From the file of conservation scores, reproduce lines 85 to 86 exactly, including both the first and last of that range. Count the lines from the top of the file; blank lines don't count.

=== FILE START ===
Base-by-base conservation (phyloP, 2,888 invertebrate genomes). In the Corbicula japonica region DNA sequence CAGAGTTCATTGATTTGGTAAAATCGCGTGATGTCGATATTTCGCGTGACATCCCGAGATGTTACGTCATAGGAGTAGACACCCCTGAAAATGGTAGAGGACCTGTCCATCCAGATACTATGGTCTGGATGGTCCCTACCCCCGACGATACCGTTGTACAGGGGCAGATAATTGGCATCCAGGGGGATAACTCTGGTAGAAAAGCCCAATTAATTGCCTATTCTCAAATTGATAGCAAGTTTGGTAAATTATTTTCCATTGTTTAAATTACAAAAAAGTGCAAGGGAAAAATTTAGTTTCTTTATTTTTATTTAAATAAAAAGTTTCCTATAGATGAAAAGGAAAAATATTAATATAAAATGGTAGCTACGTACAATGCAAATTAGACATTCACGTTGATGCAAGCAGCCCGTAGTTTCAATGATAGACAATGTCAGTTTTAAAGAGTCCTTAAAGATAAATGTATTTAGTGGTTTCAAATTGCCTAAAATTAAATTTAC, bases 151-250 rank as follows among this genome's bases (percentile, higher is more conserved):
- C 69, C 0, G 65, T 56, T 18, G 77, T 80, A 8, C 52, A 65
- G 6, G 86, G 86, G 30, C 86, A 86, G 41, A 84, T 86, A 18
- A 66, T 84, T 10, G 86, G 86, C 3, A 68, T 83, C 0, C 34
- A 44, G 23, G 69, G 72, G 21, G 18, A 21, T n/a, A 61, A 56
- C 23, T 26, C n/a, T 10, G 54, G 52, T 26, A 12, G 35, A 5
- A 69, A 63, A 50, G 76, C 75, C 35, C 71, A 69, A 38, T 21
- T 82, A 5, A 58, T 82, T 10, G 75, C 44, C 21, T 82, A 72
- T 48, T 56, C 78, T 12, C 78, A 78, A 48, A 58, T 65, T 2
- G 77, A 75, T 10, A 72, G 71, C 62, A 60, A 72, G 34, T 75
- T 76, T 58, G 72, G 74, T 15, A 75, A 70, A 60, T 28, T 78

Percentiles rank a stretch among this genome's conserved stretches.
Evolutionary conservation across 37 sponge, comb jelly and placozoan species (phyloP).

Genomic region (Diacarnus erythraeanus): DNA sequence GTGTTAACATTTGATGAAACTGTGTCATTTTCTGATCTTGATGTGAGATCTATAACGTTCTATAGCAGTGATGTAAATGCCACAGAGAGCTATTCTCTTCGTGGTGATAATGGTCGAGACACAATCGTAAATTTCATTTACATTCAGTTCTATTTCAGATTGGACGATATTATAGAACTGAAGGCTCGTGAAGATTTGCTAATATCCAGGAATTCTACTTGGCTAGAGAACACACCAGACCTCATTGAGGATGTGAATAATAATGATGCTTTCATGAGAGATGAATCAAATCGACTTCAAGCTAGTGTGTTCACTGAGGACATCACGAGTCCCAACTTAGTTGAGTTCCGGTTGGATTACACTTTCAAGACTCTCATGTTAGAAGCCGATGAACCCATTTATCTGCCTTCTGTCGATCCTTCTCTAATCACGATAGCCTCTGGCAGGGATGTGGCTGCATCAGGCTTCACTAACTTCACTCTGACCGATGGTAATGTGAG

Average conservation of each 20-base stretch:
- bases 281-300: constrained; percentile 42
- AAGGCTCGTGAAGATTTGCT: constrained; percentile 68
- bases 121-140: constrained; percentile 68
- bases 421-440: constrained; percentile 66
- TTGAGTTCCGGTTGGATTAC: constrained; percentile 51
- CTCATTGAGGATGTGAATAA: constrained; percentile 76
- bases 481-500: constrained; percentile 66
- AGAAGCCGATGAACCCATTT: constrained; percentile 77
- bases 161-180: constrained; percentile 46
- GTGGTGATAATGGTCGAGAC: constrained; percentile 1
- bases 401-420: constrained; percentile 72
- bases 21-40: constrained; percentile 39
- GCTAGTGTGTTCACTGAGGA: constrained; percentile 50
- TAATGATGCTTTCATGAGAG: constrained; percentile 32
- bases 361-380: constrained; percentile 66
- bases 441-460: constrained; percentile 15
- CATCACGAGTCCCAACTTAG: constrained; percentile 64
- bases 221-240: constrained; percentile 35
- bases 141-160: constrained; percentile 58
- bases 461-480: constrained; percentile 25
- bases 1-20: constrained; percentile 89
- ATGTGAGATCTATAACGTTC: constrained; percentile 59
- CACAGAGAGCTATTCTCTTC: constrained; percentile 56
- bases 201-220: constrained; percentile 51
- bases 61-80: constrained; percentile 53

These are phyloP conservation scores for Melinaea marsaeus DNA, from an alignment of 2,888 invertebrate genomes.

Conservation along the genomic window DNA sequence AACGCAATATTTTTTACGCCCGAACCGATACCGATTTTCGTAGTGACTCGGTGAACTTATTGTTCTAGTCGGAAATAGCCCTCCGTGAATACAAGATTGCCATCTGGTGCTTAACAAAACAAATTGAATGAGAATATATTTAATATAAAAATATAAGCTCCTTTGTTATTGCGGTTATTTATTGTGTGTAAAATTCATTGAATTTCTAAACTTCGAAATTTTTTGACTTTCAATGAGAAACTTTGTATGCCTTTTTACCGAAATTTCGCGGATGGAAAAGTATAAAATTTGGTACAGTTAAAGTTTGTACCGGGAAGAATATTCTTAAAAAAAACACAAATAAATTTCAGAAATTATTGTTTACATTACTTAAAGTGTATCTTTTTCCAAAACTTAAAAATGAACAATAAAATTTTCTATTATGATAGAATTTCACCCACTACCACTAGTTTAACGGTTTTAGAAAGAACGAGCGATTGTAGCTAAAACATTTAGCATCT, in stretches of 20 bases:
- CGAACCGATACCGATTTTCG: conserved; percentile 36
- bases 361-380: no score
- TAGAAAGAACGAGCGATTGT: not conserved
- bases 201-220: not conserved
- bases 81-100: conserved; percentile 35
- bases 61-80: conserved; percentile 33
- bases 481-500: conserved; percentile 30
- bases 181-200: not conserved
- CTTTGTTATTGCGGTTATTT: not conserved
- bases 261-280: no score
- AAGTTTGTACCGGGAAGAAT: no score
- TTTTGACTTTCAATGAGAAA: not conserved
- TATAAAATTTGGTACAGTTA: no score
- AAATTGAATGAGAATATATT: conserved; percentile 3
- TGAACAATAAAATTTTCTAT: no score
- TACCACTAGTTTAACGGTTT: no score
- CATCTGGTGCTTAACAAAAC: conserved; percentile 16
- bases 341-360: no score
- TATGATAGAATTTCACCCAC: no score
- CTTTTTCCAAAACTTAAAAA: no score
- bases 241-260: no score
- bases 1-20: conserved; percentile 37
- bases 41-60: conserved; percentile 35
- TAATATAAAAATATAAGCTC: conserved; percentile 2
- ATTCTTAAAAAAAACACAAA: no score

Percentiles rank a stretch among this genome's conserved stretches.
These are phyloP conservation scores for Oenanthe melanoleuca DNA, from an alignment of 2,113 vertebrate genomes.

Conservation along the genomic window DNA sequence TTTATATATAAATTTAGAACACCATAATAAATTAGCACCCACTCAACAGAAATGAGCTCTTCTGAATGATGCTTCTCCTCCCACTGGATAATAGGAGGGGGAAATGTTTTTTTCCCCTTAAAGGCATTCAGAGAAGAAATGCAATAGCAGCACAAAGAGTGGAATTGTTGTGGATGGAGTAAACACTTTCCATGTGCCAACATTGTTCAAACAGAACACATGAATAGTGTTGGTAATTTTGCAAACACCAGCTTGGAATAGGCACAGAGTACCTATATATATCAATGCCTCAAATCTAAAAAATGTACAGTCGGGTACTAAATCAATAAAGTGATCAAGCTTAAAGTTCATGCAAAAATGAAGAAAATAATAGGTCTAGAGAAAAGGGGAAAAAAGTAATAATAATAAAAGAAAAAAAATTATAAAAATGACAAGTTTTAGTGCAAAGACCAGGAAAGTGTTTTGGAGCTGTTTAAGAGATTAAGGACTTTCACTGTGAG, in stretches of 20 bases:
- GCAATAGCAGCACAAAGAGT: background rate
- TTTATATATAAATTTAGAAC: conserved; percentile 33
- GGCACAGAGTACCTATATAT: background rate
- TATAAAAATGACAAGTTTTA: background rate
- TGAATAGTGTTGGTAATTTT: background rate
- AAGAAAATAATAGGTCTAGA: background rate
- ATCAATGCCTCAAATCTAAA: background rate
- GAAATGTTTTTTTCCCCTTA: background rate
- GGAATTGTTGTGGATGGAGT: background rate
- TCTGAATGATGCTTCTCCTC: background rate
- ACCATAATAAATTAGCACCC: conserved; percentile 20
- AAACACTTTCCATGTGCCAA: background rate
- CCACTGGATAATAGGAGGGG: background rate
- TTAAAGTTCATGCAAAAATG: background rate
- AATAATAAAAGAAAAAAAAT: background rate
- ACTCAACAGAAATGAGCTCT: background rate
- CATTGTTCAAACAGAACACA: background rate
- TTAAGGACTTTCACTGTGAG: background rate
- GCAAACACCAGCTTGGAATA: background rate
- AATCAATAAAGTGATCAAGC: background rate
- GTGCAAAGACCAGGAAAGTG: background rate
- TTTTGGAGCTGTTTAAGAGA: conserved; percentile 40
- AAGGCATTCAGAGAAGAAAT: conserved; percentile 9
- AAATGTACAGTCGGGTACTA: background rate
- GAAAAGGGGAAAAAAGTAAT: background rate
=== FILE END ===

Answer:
- AATAATAAAAGAAAAAAAAT: background rate
- ACTCAACAGAAATGAGCTCT: background rate